Dining on a Shoestring: Pupatella

The pizza truck grows up

When Anastasiya Laufenberg and Enzo Algarme opened Pupatella in 2007, it was groundbreaking. In a tiny cart by the Ballston Metro station, they were turning out not the usual hot dogs or pretzels but pizza cooked to order. Even more surprising was that their oven, barely bigger than a microwave, was turning out some of the area’s best pies.

Two months ago, the pair opened a brick-and-mortar restaurant, bringing in a wood-fired brick oven from Naples to blaze pies at 1,000 degrees Fahrenheit.

While Pupatella has been packed since day one, Algarme—who trained at a Neapolitan pizzeria—isn’t yet turning out consistently good pies. Both the buffalo-mozzarella-topped Real Margherita ($12) and a classic prosciutto-and-arugula combination ($12) have been great successes. Naples-style pizza is meant to be a little wet in the middle—buffalo mozzarella has a high water content—but some pies, including one with locally made sausage, onions, and two kinds of cheese, have been too soupy for the crust to hold up. And as soon as a crisp-skinned calzone ($9) was pierced with a knife, liquid gushed out.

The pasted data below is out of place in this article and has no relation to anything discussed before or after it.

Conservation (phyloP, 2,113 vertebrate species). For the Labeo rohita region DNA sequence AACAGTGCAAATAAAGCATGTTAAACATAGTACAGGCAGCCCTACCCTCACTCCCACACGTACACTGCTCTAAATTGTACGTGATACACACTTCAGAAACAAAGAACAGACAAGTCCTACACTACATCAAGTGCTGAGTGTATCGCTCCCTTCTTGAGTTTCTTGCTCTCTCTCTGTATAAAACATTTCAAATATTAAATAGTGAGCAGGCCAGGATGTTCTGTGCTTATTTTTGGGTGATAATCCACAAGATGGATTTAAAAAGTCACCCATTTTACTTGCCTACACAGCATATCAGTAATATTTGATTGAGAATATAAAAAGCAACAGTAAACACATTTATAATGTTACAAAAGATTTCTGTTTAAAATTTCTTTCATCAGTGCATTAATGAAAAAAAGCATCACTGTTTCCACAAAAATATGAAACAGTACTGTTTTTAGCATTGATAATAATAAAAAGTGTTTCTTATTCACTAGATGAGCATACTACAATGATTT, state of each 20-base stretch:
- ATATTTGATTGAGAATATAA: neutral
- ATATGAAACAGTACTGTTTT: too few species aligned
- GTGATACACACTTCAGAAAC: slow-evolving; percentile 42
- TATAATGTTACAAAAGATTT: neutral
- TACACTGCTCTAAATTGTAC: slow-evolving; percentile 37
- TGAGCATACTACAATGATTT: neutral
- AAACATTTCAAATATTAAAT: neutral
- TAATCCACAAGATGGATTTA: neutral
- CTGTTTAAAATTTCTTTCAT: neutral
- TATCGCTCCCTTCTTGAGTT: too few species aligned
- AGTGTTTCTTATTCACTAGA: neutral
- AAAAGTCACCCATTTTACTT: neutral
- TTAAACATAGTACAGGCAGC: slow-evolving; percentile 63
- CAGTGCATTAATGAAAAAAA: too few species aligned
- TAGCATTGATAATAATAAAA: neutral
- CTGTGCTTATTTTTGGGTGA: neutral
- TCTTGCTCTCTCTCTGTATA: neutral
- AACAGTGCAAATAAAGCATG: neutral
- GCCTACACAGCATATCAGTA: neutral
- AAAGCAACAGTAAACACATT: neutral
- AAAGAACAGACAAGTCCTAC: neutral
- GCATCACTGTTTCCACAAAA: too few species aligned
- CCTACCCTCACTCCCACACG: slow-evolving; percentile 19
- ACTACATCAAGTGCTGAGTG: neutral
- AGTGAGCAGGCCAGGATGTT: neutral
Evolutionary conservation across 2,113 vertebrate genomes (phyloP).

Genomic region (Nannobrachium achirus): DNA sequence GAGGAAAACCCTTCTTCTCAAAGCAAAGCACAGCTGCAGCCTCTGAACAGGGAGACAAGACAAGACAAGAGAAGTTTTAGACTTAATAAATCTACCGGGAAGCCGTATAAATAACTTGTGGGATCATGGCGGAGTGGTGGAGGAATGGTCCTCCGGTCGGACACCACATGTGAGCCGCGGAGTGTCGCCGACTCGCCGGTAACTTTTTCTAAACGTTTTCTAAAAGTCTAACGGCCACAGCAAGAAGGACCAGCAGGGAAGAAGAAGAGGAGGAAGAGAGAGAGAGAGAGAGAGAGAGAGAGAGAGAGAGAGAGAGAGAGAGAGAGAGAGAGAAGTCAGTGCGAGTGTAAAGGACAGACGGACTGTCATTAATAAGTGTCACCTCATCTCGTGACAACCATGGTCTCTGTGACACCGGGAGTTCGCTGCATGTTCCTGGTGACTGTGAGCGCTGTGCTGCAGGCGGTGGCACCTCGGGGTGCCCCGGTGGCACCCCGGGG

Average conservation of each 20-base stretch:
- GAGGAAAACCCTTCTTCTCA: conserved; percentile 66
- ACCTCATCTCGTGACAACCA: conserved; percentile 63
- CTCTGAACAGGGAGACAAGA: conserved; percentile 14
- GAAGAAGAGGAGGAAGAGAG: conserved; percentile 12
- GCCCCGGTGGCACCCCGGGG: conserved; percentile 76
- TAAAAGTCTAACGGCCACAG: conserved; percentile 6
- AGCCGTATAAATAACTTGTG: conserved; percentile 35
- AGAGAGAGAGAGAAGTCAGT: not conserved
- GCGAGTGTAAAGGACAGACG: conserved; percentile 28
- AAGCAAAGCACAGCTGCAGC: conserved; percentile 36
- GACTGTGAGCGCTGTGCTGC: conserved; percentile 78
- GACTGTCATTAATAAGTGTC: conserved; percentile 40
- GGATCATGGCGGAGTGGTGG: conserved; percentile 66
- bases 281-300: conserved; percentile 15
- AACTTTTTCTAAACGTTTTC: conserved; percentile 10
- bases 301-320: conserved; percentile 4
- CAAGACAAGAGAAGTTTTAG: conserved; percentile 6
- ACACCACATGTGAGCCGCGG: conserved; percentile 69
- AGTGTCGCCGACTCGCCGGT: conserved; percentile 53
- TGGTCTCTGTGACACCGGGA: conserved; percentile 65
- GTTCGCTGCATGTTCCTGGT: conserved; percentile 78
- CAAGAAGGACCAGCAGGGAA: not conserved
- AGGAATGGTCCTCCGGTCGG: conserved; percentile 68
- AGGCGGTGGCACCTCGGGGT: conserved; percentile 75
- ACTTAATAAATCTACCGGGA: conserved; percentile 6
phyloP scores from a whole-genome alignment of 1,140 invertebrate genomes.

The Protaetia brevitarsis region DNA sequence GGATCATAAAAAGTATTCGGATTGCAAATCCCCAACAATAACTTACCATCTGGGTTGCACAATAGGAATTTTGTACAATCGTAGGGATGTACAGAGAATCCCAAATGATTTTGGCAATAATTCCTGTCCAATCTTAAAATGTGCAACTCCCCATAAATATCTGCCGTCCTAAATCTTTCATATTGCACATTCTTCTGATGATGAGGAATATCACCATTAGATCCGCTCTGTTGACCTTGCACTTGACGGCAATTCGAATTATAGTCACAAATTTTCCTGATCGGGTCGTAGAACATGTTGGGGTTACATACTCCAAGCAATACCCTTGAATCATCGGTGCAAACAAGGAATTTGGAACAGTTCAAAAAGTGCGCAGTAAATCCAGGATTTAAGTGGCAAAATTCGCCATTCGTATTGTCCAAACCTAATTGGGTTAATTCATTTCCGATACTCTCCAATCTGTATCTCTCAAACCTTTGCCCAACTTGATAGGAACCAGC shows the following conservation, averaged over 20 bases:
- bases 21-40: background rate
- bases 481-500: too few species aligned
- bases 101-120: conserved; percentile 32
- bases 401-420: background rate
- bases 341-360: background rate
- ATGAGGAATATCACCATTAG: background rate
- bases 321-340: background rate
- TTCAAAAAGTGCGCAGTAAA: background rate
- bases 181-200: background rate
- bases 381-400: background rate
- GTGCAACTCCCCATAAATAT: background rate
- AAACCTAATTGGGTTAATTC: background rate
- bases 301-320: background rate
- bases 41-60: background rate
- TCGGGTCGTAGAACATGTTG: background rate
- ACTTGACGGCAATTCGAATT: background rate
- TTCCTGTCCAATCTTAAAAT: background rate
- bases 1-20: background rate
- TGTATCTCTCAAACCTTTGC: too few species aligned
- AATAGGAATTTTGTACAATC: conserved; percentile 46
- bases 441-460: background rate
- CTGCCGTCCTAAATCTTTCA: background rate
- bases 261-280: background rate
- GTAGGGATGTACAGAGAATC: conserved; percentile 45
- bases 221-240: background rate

Laufenberg and Algarme are still settling into their space, and they’re keeping the cart idle until they’ve ironed out the kinks at the restaurant. They have top-notch ingredients, a talented pizzaiolo, and a powerhouse oven. It should be a matter of time until everything clicks—and if you’ve ever waited in line for a pizza from the cart, you know it’s worth the wait.

-August 2010